Shrewsbury Riverside centre partial demolition application submitted to kick start redevelopment
Plans for demolition work at Shrewsbury's Riverside have been submitted – in the first step towards ambitious plans for "an even greater county town".
The Shropshire Council planning application – which has been submitted to its own planning department – lists three structures to be demolished on the site.
The application is one of the first steps towards the council's overall plans for a huge re-development scheme, which would re-shape the entire area in the town's biggest construction project in years.
The planning application is requesting permission to demolish the former police station, which was connected to the Riverside Shopping Centre, the exterior canopy of the centre, and a neighbouring unit.
Shropshire Council, which was given £18.7m of Levelling Up funding from the Government for the project, said the demolition would allow "essential ground investigation works" needed to "shape future stages of development".
The ultimate plans for the site would see the demolition of the Riverside Centre, as well as the nearby Raven Meadows multi-storey car park, bus station and Pride Hill Shopping Centre.
In their place will be a new leisure site, with intentions for it to host a cinema, a new multi-agency base or ‘Shirehall’, a ‘transport hub’, up to two hotels, offices and up to 270 homes.
A main feature of the ambitions is also improving the public space, providing a destination for people to visit.
In November 2022, regeneration specialists RivingtonHark were appointed by Shropshire Council to lead on the project.
Dean Carroll, Shropshire Council’s cabinet member for growth, regeneration, and housing, said it was "exciting times" as they look to make progress on the project.
He said: “Local people will know and understand this scheme has been in the pipeline for many years; and now, following backing from the Government, we can majorly accelerate the redevelopment of Smithfield Riverside, to bring forward a future Shrewsbury by 2025.
“Ultimately this application, if approved, will enable us to undertake further investigations of the site, and the council has been working closely with current tenants of the shopping centre and stakeholders within the community to ensure the programme progresses at the speed it needs to, whilst being mindful that the town centre still needs to function throughout the process.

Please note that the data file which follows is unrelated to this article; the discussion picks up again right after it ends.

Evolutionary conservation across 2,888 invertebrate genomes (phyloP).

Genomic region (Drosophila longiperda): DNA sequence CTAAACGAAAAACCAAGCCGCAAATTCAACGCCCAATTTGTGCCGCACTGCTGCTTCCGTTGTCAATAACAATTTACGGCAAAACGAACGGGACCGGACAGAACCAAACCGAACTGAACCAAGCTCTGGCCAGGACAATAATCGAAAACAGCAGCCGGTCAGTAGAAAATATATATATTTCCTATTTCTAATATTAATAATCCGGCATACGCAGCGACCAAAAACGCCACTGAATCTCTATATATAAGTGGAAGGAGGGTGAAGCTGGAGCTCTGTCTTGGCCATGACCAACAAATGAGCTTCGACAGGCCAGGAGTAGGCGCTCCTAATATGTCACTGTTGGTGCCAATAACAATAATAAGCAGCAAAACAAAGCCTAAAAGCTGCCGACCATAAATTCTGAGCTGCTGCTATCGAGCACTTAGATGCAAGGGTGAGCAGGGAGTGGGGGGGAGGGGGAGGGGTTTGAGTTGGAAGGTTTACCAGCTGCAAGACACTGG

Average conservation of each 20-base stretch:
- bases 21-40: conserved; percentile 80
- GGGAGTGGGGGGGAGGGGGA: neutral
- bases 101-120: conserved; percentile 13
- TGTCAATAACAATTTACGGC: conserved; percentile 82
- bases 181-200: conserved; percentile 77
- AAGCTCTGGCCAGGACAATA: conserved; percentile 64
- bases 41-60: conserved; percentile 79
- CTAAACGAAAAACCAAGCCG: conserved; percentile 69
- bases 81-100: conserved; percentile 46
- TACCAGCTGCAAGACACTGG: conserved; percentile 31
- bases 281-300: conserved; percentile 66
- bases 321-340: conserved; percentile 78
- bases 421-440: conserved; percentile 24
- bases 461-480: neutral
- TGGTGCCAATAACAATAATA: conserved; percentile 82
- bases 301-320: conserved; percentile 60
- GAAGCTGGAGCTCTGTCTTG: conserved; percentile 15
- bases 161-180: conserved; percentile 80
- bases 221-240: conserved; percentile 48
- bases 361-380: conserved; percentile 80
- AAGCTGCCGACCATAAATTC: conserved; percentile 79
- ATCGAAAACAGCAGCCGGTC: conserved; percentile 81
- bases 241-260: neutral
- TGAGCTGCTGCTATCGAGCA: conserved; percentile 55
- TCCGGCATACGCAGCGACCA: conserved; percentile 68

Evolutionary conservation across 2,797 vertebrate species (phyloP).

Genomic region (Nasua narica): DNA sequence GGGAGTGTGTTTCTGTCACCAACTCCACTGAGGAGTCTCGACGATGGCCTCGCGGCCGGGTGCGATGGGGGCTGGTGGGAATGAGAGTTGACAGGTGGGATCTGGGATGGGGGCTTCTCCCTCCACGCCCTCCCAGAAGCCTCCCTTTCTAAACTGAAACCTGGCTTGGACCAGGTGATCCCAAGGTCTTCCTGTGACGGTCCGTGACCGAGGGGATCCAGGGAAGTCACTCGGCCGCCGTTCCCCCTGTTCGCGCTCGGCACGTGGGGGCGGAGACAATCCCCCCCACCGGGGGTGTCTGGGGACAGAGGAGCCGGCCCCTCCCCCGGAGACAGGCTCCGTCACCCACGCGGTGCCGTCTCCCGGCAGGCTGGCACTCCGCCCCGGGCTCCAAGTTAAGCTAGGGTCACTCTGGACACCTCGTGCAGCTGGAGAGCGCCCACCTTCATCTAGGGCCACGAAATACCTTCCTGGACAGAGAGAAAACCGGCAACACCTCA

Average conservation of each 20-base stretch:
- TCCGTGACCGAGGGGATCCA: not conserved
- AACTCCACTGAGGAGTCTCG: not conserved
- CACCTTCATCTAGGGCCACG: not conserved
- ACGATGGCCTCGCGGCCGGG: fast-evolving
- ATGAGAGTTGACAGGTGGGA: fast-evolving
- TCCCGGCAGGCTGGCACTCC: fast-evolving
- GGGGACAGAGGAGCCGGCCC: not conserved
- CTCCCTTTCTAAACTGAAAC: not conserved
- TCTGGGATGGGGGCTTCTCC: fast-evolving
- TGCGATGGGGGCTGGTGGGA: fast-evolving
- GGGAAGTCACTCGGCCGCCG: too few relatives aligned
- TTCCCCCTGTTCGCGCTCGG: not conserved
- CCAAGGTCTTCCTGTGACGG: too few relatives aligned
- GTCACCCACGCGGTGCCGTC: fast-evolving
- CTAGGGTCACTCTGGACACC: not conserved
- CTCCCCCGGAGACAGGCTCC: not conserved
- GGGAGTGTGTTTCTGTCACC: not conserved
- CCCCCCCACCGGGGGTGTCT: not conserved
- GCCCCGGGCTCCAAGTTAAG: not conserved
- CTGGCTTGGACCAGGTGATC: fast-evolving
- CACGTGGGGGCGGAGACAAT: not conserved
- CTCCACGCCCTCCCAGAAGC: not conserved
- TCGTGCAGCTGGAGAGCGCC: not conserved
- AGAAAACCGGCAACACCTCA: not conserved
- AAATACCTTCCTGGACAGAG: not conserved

“Smithfield Riverside is an agreed priority of the Shrewsbury Big Town Plan partnership, and our ambitions to create a development for local people and visitors to enjoy.
“These are exciting times for Shrewsbury, and Shropshire as a county.”
Councillor Lezley Picton, the leader of Shropshire Council, said: “The successful Levelling Up Fund bid has been a game-changer for this scheme, and it will really kick start the programme to make Shrewsbury an even greater county town.
“One of our priorities as the local council is to create a healthy economy for Shropshire, and this scheme will bring benefits that don’t just help Shrewsbury town centre and its surrounding neighbourhoods, but will also have positive ripple effects for the entire county and for those wanting to visit us in Shropshire.
“This application is one of the initial stages of the scheme, and we know that the local community will rightfully want to know what implications the planning application will have upon their day-to-day lives.
“We want them to feel assured we will work with them accordingly as the scheme progresses.”
Plans to redevelop the Riverside area of the town have been under discussion for a number of years.
A proposal for the creation of ‘mega-mall’ linking all three of the town’s then shopping centres – Darwin, Pride Hill and Riverside – were given planning permission back in 2012.
The firm behind the plans, UK CPT, even had Debenhams lined up as an anchor tenant for the 225,000 sq ft project.
The global financial crash forced a rethink, and with the plans lying dormant Shropshire Council took destiny into its own hands, buying the three shopping centres in a £51 million deal in January 2018.
The purchase has been used as a recurring stick to beat the council’s administration with, as the centres’ value plummeted to just over £12m last year.
A decision on the application will be taken by planning officers at a later date.